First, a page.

Gov. Inslee Fills Key Energy and Natural Resource Positions With A Mix of Insiders and Experienced Government Hands

February 12, 2013

With this week's announcement that David W. Danner has been appointed the new Chairman of the Washington Utilities & Transportation Commission ("UTC"), Washington Governor Jay Inslee has completed the slate of key positions influencing energy and natural resources policy in the state. The key appointments are a mixture of long-time Inslee confidants and individuals with long experience in state government.

Mr. Danner is typical of Inslee appointees who have worked for many years in Washington state government. Mr. Danner has served since 2005 as the Executive Director of the UTC. Prior to that, he served as Gov. Gary Locke's policy advisor on energy and environmental issues, and served on the State's Pollution Control Hearings Board and Shoreline Hearings Board. Mr. Danner will fill the seat recently vacated by Commissioner Patrick Oshie. He will replace Jeff Goltz as UTC Chair, although Commissioner Goltz will continue to serve on the UTC along with Commissioner Phil Jones.

Other key appointments include:

Department of Ecology: Late last week, Gov. Inslee appointed Maia D. Bellon as Director of the Department of Ecology. Since 2010, Ms. Bellon has headed Ecology's Water Resources Program and, prior to that, worked as an attorney in the Water Section of the Washington Attorney General's Office. Ecology administers water rights in Washington, as well as housing the state's programs for control of air pollution, water pollution, hazardous substances, and related environmental programs.

Department of Commerce: Brian Bonlender is Gov. Inslee's choice for Director of the Department of Commerce. Mr. Bonlender worked his way up in Gov. Inslee's Congressional office, starting as an intern when Gov. Inslee represented the Yakima area in Congress, and winding up as the Chief of Staff of Inslee's Congressional office when he represented the west-side First District. The Department of Commerce is something of a bureaucratic grab-bag, housing programs ranging from the Developmental Disabilities Council to export promotion. Several important energy programs operate within Commerce, including the State Energy Office, and several important energy conservation and low-income energy assistance programs. In addition, Commerce oversees I-937 compliance for Washington's PUDs and municipal utilities. Because of the high priority Gov. Inslee has placed on promoting clean tech and renewable energy, it is likely that Commerce will play a key role in energy, technology, and natural resource issues in the new administration.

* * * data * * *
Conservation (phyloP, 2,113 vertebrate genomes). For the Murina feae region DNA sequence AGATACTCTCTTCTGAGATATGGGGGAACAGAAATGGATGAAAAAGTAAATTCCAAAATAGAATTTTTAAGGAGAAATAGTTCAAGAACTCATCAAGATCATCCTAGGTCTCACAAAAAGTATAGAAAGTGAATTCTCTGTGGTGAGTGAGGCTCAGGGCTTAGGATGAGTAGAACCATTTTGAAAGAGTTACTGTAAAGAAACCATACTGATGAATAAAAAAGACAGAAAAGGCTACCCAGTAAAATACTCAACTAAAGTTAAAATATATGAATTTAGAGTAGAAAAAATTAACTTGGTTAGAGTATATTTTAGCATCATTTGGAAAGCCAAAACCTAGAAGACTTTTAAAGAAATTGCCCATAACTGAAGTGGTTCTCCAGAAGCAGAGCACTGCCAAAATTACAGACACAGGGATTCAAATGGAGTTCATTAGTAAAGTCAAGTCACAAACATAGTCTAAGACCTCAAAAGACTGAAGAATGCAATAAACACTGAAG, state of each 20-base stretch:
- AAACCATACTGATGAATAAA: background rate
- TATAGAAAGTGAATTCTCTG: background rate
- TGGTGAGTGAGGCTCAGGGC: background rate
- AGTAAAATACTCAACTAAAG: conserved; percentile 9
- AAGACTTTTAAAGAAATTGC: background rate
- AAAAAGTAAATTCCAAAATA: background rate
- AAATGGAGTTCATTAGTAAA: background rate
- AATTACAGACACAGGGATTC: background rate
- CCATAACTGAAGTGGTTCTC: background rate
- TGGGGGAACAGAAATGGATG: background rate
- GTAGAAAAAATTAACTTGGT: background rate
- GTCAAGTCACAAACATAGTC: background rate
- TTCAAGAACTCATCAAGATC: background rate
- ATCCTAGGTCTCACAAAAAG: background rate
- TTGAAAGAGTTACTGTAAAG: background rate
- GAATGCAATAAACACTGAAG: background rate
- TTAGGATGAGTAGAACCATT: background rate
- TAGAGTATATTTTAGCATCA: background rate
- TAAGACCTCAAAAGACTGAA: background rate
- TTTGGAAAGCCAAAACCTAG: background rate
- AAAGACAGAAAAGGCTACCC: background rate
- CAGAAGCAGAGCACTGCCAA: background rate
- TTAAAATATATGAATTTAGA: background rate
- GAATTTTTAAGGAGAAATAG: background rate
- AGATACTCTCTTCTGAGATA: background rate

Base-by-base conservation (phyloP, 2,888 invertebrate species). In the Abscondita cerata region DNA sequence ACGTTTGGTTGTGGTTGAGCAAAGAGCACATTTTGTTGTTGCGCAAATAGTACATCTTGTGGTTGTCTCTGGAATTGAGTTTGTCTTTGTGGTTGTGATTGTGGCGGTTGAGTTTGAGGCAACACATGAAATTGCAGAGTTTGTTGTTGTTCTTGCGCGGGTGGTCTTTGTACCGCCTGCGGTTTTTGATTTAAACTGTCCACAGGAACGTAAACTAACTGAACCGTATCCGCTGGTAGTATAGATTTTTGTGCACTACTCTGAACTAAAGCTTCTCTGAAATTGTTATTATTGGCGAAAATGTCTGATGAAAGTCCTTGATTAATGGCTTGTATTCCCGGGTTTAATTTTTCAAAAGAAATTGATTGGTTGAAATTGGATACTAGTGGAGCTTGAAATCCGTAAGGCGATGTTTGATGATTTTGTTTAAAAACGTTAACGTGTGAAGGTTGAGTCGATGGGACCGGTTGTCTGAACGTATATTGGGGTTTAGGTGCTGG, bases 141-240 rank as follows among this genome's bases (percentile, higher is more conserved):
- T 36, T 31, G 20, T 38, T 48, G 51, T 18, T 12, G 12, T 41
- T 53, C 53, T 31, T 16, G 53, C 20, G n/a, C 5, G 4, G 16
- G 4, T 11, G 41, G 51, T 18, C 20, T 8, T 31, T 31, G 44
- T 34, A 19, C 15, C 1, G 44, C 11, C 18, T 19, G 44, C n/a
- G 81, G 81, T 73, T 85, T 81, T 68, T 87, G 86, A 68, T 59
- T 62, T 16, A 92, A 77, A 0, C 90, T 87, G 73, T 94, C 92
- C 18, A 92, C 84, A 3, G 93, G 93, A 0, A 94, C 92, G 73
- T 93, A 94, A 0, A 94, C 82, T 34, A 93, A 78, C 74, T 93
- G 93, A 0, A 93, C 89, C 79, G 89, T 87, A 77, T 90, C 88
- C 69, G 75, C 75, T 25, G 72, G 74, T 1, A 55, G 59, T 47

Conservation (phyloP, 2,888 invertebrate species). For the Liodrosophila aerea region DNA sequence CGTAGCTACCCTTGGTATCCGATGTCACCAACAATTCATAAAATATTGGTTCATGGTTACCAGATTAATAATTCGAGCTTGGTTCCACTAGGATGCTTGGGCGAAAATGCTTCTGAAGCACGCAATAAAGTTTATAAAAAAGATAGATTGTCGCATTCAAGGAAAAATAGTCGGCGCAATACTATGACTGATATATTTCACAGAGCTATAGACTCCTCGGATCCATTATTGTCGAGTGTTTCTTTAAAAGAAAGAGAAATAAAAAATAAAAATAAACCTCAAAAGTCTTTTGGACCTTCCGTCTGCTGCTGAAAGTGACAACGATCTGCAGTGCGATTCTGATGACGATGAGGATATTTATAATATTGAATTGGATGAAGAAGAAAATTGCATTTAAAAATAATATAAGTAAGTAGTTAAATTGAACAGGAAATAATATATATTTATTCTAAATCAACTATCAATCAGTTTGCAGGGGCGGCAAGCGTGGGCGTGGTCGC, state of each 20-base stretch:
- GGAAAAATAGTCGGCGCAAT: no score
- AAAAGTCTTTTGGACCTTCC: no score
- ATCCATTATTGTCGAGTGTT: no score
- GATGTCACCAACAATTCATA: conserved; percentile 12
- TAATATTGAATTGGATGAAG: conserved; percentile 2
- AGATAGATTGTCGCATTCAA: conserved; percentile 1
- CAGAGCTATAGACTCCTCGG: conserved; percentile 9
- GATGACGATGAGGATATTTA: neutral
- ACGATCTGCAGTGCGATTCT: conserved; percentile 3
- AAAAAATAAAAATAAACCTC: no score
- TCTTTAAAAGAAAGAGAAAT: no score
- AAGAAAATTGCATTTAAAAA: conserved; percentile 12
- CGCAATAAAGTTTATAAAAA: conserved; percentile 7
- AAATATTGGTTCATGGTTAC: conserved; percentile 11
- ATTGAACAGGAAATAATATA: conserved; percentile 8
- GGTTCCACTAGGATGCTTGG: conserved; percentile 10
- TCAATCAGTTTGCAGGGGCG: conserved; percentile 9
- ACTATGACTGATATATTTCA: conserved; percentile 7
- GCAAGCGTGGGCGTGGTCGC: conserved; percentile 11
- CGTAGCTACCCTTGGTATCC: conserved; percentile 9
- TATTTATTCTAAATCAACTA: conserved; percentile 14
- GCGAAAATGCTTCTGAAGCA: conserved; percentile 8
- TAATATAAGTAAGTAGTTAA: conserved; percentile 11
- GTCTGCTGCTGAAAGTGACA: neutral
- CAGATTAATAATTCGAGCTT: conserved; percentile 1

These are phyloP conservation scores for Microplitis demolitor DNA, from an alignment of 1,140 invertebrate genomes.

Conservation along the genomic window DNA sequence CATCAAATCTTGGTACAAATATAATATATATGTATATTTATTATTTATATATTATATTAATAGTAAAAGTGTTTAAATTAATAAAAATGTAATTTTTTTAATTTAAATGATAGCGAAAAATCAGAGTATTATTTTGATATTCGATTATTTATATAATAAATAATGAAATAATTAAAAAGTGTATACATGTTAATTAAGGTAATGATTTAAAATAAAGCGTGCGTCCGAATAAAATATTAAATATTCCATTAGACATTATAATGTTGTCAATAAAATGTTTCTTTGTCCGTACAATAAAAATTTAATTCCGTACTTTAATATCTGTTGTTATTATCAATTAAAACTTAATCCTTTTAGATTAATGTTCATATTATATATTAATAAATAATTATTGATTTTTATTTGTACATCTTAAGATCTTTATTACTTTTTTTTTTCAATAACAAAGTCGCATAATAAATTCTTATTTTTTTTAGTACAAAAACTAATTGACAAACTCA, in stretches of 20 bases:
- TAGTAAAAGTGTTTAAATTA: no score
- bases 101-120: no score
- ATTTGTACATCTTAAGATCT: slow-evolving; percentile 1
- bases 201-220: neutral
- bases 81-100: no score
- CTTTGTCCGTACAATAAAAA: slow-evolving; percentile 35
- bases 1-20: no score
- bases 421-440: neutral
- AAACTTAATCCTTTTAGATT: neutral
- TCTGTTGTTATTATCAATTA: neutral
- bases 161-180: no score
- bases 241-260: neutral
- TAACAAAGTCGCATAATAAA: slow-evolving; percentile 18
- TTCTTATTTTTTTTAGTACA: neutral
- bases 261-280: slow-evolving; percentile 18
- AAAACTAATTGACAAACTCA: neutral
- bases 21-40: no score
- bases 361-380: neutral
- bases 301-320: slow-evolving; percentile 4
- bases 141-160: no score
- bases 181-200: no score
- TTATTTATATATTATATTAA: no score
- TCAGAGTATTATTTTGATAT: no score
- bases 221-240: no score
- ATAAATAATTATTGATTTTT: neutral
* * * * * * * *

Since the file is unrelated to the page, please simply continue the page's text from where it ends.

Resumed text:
Executive Policy Advisor: Keith Phillips is the lone holdover from Gov. Gregoire's administration in key energy and natural resource policy positions. Mr. Phillips will serve as Gov. Inslee's advisor on energy and environmental issues, the same role he played in the Gregoire administration.

[Note: Washington's Department of Natural Resources also plays a significant role in environmental and natural resource policy issues, but DNR is headed by an elected Commissioner of Public Lands rather than by a gubernatorial appointee. The current Commissioner, Peter J. Goldmark, was elected to a second term in November.]

If you have any questions about any of the key appointments discussed in this post, please contact a member of GTH's Energy, Telecommunications, and Utilities practice group or Environment & Natural Resources practice group. These practice groups are consistently recognized as among the best, both nationally and in the Pacific Northwest. In addition, GTH-Government Affairs offers comprehensive government relations services, including advocacy, research, and strategic advice in both Olympia and Washington, D.C.